The theory called for a huge crater. Glen Penfield knew just where to look.
IF SCIENTISTS SOLVE THE MOST INTRIGUING mystery in paleontology—why the dinosaurs suddenly disappeared 65 million years ago—a share of the credit should go to Glen Penfield. And with new evidence showing up every few months, the solution seems likely, due to the obscure geophysicist who, while working for a Houston oil services firm, discovered a crucial clue: a huge eroded crater on the north shore of the Yucatán Peninsula.
“The dinosaurs had been doing just fine for one hundred and fifty million years,” says the 41-year old geophysicist. “All of a sudden, this think plowed into the earth. It created a kilometer-high tsunami wave that sloshed from Central Texas to Haiti and threw an enormous volume of debris into the atmosphere—more than thousands of Mount Pinatubo volcanoes going off at once.”
Many scientist are now persuaded that the aftereffects of the event Penfield describes—a meteor or comet six miles across, blasting into the planet at tremendous speed—wiped out the giant reptiles. Vindication seems close for Penfield, who has been trying for years to convince extinction theorists that the eroded crater he discovered fourteen years ago is the smoking gun that they have been searching for.
In 1978, Penfield, then employed by the Western Geophysical Company of Houston, was in Mérida, Mexico. He was reading charts of magnetic data recorded by sensitive instruments from a plane crisscrossing the Gulf off the Yucatán coast. As he scanned for evidence that might lead to an oil discovery for the client—Pemex, Mexico’s national oil company—a pattern emerged. Comparing adjacent strips, he saw a huge half-circle of magnetic disturbances centered on the village of Chicxulub (cheek-shoe-lube).
“When I put the onshore data with the offshore data, I had that kind of Ah-ha moment,” Penfields recalls. He recognized the magnetic signature of a buried impact crater some 120 miles across. “I still get goose bumps when I think about it.”
But while the evidence of a big crater was scientifically interesting, it had little to do with the business of finding oil. Although Penfield reported his discovery to Pemex, the information was considered proprietary and there was no urgent reason to publicize the find.
Then in 1908, a team of scientists, led by Luis and Walter Alvarez of the University of California at Berkeley, shocked the world with a strong, plausible impact theory of dinosaur extinction based on physical evidence. They suggested that a pall of dust and debris lofted into the atmosphere by a collision with an errant asteroid or comet had caused the mass extinction. In the lengthy constant darkness that a followed the impact, Earth’s ecosystems had collapsed.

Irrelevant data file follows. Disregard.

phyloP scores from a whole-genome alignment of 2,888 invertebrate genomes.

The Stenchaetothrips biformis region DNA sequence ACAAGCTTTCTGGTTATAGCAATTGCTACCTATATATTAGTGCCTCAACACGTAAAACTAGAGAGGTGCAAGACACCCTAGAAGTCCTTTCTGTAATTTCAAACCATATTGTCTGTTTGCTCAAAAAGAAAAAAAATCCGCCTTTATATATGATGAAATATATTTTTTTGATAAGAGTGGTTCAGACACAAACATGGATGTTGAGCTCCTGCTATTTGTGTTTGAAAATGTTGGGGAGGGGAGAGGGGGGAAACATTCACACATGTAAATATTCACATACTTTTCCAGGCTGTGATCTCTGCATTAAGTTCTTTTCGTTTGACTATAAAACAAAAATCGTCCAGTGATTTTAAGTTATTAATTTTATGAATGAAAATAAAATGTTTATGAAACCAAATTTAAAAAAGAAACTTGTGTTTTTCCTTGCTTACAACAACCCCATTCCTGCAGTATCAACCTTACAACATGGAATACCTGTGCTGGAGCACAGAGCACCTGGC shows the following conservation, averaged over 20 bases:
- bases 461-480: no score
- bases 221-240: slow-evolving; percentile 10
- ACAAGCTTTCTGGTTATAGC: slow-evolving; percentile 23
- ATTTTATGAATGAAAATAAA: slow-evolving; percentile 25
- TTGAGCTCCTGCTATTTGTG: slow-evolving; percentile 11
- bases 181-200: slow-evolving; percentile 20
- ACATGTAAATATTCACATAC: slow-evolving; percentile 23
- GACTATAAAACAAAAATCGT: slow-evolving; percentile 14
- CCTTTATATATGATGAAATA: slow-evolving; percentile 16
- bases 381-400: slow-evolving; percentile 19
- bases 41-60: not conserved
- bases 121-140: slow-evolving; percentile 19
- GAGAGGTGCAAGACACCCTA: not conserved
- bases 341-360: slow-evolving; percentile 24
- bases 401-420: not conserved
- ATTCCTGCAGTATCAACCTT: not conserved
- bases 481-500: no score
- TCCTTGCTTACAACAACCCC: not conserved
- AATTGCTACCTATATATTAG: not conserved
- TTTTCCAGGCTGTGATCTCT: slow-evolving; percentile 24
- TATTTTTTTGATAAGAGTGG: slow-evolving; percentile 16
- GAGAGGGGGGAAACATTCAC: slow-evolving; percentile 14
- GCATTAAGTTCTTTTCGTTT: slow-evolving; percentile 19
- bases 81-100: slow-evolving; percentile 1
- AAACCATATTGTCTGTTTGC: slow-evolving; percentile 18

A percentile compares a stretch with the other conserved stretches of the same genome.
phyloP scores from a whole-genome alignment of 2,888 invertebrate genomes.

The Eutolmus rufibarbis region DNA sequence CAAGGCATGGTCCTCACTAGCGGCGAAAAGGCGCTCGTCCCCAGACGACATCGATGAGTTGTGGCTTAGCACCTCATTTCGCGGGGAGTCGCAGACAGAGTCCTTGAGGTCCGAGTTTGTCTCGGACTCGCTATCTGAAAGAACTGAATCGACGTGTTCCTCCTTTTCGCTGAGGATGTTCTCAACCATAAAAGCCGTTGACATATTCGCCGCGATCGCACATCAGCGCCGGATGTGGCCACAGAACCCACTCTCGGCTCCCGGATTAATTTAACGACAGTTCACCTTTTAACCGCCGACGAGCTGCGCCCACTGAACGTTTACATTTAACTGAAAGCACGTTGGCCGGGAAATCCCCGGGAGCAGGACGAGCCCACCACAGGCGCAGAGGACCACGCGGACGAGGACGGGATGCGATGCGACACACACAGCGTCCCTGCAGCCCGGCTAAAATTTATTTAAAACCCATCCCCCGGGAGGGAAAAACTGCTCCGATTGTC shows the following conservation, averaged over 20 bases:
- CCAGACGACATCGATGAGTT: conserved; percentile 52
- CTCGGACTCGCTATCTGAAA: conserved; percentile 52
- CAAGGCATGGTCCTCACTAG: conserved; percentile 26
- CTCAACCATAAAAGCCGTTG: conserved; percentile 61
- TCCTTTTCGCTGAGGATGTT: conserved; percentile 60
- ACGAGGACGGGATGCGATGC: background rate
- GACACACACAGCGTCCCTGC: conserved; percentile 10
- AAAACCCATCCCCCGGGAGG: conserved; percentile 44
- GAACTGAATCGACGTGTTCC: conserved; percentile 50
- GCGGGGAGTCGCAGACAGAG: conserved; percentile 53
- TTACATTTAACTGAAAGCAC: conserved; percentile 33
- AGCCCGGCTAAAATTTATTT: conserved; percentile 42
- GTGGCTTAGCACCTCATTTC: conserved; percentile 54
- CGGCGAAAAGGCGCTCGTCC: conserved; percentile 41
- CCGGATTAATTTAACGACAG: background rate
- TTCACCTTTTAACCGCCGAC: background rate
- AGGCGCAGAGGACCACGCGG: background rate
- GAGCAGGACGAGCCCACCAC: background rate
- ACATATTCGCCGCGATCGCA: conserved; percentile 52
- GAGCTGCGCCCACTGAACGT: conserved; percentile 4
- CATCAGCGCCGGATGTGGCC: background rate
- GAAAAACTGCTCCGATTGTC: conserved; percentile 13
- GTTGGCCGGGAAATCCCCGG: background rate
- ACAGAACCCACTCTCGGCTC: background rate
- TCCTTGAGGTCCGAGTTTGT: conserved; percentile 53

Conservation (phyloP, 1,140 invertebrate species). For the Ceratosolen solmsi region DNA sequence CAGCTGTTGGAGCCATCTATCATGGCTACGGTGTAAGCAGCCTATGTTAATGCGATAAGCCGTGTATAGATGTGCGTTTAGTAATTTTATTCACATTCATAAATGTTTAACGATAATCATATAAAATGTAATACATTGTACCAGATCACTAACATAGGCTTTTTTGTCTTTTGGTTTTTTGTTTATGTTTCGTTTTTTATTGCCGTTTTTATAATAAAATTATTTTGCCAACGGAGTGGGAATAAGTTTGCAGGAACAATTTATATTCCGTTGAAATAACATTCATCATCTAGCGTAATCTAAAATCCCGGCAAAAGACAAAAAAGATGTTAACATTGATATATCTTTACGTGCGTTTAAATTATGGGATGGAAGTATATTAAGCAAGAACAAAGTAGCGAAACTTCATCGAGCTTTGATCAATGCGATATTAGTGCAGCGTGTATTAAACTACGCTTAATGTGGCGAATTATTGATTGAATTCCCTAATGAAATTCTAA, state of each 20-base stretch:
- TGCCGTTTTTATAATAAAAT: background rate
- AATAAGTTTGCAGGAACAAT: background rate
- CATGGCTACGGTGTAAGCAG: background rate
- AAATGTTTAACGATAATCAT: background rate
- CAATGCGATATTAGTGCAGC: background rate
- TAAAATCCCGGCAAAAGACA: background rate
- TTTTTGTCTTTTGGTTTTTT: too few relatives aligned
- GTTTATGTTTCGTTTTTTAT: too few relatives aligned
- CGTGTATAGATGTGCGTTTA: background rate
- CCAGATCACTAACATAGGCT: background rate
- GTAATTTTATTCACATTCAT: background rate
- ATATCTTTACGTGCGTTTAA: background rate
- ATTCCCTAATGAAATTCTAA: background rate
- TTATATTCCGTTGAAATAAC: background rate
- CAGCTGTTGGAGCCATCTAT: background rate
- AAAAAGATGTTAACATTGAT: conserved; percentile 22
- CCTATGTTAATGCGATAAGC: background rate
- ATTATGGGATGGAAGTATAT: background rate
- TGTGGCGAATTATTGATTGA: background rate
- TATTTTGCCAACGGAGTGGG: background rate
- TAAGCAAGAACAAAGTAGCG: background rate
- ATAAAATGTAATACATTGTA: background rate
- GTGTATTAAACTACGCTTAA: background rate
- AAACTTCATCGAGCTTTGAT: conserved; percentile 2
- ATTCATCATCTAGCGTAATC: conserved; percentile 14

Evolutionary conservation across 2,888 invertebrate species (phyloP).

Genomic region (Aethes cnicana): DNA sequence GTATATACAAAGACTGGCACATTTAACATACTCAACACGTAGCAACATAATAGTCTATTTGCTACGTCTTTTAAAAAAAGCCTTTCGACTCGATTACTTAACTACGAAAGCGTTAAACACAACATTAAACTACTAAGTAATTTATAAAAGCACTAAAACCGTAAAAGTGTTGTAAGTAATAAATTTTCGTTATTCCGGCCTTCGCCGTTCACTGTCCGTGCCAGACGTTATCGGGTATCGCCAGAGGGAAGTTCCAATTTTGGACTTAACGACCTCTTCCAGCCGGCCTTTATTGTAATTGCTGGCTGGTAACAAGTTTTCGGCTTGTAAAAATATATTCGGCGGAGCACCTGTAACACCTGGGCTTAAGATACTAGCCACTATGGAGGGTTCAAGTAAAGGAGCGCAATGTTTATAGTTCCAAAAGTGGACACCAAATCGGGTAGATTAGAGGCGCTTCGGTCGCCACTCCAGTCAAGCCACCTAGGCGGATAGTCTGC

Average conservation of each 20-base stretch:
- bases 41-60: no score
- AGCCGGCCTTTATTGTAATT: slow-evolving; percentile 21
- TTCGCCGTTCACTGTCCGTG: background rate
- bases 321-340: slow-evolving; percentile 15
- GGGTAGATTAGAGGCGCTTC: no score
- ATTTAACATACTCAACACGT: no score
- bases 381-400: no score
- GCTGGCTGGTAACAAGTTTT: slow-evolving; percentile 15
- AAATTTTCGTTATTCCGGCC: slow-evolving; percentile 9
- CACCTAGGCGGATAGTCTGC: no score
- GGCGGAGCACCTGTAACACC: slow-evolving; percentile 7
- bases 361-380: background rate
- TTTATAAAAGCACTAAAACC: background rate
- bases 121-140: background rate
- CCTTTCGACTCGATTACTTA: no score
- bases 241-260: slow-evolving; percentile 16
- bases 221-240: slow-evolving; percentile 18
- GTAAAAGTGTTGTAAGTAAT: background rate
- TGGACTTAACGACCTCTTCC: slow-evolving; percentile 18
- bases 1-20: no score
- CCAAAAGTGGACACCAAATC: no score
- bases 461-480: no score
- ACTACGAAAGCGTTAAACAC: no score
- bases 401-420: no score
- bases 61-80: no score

The key piece of evidence for the theory was in the thin layer of clay between rock from the Cretaceous Period (rich in dinosaur fossils) and the Tertiary Period (no dinosaur fossils). Around the world the layer showed a high concentration of iridium, a metal that is rare on Earth but more abundant in asteroids and comets. The best explanation for this iridium concentration, the Berkeley team suggested, was an impact that pulverized the object.
The theory sparked a heated debate in scientific circles. If the theory was correct, everyone wanted to know, where was the on-hundred-mile-wide crater such an object should have left behind.
Glen Penfield immediately though of the buried crater he had discovered. He and Pemex researcher Antonio Camargo presented the Chicxulub data at a 1981 geophysical meeting in Los Angeles—to an audience of twenty. “The impact people weren’t following the oil exploration business,” Penfield laments.
Undaunted, Penfield decided to prove his claim, only to be told that the evidence he needed—the core samples from exploratory wells drilled in the Yucatán in the fifties—had been destroyed.
Meanwhile, the impact hypothesis had gained more converts. Various sites for the killer meteor crater were suggested throughout the eighties, but they were disqualified upon closer examination. Then, in 1990, at the Lunar and Planetary Science Conference in Houston, a team of Arizona researchers, led by Alan Hildebrands and William Boynton, argued that tsunami deposits near Waco, along with blobs of glass called tektites unearthed in Haiti, meant that the impact occurred between North America and South America. But they couldn’t say where.
Penfield’s luck finally turned. In the Houston audience was the Houston Chronicle’s science writer, Carols Byars, who had worked at Western Geophysical at the time of Penfield’s discovery. Byars told Hidebrand about the Yucatán site, and the Arizona team quickly got in touch with Penfield. They tracked down an overlooked Chicxulub well-core sample, and sure enough, there was the impact-shocked quartz they had been looking for. Almost overnight, Chicxulub became the leading crater candidate. At the 1991 Lunar and Planetary Science Conference in Houston, Penfield re-presented the Chicxulub data to a packed house.
Although there are still many scientific doubters, evidence for Chicxulub continues to mount, and Penfield’s triumph may be at hand. In November, PBS stations across the country will broadcast The Dinosaurs!, which will feature Penfield and his discovery in the series’ fourth and final installment, an examination of the various theories about possible causes of the dinosaurs’ demise.
Penfield, who now works for a geophysical firm based in Pennsylvania, says that critical work lies just ahead. A consortium, including researchers from Pemex and the Mexican National University , is coordinating Chicxulub research. Plans are under way for seismic testing and drilling so that scientists can pinpoint the age and map the exact dimensions of Chicxulub. “I haven’t really been vindicated yet,” say Penfield, “but someday soon, people will really see what I’ve been talking about. It’s just a dazzling feature.”